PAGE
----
Jake Gyllenhaal Dishes On What Really Terrified Him About Making The Emotionally-Charged Film 'Demolition'

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Jake Gyllenhaal opened up about how he prepared for his role in the Jean-Marc Vallee film, Demolition, including the aspect that terrified him the most.

Gyllenhaal, who stars alongside Naomi Watts, Chris Cooper and Judah Lewis, said during a press conference at the Toronto Film Festival on Friday that the unconventional film played on his own fears, especially of some dancing scenes.

"He [Vallee] came to me and said, 'We're going to do a scene in a car and you're going to basically break down.' I said, 'What? We're on 86th Street and Madison Avenue,'" recalled Gyllenhaal.

"That's his spirit. Feelings don't come when we expect them too, so shoot the movie in the same way," Gyllenhaal added.

Based on a Black List script by Bryan Sipe, Demolition centers on an investment banker (Gyllenhaal) who finds himself in emotional turmoil after the death of his wife. The banker is in the throes of examining his life and where he went wrong when he meets a single mom (Watts) who rescues him from his darkness.

"It's a story about a guy who begins the movie in a conventional way and ends the movie through an unconventional journey, feeling however [he feels], and not how society tells him to feel," Gyllenhaal explained.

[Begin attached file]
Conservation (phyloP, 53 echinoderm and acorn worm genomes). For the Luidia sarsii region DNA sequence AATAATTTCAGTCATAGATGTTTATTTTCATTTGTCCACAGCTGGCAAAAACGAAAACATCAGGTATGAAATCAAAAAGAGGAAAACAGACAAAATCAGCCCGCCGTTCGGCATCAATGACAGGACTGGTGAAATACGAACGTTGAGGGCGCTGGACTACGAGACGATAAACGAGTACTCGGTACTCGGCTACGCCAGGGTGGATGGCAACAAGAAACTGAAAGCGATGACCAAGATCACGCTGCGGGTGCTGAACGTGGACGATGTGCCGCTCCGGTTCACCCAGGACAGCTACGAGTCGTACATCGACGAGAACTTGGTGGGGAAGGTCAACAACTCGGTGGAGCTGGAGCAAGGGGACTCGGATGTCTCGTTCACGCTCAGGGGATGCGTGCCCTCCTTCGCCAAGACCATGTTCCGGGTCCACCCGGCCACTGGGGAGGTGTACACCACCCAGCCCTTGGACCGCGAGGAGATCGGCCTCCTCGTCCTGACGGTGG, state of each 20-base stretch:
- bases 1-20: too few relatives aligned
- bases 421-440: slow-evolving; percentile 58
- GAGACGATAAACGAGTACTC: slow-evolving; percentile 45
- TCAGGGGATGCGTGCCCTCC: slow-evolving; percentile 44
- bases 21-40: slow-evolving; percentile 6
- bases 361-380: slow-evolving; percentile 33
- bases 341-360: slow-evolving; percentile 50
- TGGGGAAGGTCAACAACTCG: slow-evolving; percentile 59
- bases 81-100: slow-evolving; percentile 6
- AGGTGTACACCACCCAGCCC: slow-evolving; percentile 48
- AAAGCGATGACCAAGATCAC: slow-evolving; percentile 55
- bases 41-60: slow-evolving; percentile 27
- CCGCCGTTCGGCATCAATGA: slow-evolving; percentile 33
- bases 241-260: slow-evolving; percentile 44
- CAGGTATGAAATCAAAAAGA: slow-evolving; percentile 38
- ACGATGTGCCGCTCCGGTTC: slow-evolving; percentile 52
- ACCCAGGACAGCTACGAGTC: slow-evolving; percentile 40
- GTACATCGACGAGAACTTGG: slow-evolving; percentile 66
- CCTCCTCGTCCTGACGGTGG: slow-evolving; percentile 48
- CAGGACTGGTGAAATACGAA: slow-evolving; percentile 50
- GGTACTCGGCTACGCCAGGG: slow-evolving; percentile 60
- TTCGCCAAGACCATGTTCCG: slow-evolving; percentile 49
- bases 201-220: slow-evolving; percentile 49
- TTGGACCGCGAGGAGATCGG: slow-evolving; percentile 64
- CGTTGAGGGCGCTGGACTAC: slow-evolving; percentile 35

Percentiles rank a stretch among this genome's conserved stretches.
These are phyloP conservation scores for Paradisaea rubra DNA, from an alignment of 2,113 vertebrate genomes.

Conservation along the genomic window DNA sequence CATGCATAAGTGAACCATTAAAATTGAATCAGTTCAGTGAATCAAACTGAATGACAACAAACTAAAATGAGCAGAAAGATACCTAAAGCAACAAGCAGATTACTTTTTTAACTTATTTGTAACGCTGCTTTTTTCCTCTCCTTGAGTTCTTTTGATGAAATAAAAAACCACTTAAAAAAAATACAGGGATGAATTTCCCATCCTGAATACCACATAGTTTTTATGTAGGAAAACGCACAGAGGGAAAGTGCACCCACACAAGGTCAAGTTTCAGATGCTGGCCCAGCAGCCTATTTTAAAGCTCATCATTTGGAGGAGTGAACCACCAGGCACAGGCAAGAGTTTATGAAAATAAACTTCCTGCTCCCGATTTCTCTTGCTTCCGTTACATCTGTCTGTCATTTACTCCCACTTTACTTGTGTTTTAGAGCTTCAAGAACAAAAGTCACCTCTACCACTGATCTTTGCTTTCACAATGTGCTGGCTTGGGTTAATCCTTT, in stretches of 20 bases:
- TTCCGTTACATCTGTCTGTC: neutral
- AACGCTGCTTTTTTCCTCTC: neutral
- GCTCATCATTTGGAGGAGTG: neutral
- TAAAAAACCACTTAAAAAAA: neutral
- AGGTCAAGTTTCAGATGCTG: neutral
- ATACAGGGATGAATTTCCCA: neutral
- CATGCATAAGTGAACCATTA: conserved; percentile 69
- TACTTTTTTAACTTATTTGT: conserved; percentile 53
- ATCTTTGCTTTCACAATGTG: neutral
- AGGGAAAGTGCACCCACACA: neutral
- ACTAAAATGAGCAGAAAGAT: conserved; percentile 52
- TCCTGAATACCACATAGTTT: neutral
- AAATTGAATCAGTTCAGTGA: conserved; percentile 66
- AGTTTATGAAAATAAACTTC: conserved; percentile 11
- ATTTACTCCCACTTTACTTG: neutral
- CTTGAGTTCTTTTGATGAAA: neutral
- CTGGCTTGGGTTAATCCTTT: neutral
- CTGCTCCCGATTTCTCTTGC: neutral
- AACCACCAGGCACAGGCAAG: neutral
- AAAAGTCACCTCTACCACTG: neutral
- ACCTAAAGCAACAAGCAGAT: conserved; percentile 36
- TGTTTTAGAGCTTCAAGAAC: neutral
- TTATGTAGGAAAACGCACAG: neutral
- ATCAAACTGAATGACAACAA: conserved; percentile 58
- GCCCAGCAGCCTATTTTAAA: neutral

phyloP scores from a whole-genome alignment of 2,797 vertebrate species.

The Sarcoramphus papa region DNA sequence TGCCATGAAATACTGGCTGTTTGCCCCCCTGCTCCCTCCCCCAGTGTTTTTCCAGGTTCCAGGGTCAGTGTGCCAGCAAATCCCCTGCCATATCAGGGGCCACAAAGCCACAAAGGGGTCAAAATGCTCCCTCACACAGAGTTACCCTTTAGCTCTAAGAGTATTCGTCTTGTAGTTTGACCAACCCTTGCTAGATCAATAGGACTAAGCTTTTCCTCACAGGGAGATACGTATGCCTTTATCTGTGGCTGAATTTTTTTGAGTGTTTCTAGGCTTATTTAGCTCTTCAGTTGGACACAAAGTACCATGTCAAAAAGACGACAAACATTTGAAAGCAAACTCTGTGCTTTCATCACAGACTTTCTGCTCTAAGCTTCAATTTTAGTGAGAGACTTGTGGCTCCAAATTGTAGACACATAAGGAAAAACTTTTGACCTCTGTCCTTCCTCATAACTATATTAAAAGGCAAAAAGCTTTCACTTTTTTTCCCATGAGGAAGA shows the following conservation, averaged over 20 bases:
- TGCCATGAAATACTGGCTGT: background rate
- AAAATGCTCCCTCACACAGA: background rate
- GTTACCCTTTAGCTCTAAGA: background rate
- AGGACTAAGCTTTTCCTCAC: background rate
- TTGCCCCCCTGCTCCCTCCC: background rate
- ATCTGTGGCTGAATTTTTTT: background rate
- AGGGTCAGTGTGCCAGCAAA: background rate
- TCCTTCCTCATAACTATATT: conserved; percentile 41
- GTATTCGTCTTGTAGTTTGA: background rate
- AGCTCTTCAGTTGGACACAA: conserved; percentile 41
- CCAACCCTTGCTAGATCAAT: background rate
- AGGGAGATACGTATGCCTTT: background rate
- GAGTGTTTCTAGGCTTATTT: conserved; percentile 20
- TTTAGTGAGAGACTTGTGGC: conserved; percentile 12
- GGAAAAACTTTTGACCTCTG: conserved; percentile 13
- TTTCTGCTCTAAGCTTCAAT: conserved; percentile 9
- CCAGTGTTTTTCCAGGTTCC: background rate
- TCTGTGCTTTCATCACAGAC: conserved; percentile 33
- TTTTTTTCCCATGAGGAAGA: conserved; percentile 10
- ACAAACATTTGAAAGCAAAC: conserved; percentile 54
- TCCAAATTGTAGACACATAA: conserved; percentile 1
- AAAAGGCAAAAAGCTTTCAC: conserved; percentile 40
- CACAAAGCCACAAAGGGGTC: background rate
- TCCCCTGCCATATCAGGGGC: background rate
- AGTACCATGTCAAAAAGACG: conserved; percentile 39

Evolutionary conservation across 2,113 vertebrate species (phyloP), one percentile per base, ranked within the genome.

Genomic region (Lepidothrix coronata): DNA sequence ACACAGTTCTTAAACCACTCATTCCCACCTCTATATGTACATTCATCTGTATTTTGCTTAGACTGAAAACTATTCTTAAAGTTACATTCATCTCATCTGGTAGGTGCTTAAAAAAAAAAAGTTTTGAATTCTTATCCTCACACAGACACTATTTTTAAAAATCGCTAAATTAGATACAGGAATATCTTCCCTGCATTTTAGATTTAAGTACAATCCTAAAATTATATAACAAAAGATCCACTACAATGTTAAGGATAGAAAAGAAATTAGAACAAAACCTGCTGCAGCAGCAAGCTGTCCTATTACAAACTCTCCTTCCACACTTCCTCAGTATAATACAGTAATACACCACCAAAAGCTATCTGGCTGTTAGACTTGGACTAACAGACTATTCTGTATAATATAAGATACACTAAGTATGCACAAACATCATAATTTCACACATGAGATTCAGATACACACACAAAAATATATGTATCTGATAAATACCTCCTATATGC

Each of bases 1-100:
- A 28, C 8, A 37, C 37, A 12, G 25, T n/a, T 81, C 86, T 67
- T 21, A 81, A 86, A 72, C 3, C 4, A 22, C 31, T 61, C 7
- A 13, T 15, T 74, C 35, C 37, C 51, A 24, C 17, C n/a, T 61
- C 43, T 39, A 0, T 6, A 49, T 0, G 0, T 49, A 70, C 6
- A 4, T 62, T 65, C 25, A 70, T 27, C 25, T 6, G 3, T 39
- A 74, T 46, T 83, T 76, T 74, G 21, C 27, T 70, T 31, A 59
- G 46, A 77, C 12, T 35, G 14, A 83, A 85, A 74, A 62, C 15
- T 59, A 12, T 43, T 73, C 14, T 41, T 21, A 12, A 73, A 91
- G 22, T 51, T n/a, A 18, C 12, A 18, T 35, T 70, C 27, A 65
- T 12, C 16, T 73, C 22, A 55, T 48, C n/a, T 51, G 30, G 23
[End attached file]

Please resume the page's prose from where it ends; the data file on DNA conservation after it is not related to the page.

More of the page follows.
"That's uncomfortable as an actor. It's not what you've been told grief is supposed to be, but discovering as you go along. And doing it with him [Vallee]," he added.

According to the Hollywood Reporter, The Dallas Buyers Club and Wild director told the TIFF presser that grief for his characters in Demolition came in every day moments.

"This breakdown moment, where this guy is saying he doesn't feel anything to this guy on the train, and he becomes emotional when he says it, I liked the contradiction," Vallee said.

Gyllenhaal shared that Vallee often became emotional on set before Gyllenhaal was urged to follow suit with his character.

"Jean-Marc would come up to me before a scene with tears in his eyes, before my character had tears in his eyes. And he'd be there right with me, deep in wherever I was, or where he wanted me to go. He'd say, now come join me," the actor recalled.

One way Gyllenhaal's character moved through his grief was through dancing.

"I was always looking on the schedule for when the dancing was going to be. I was mostly just terrified," he admitted to the presser.

Vallee usually began one of the dance scenes without prior warning.

"The first time I danced, we were on the train, and he [Vallee] said, 'Okay, the train's pulling in,' and he handed me an iPod and gave me an earphone and said, 'Are you ready to dance? Let's go," Gyllenhall recalled.

"At the end, I didn't want to stop dancing, I made like a whirling dervish," Jake Gyllenhaal said.

A U.S. release for Demolition is slated for April 6, 2016.

Pam Wright

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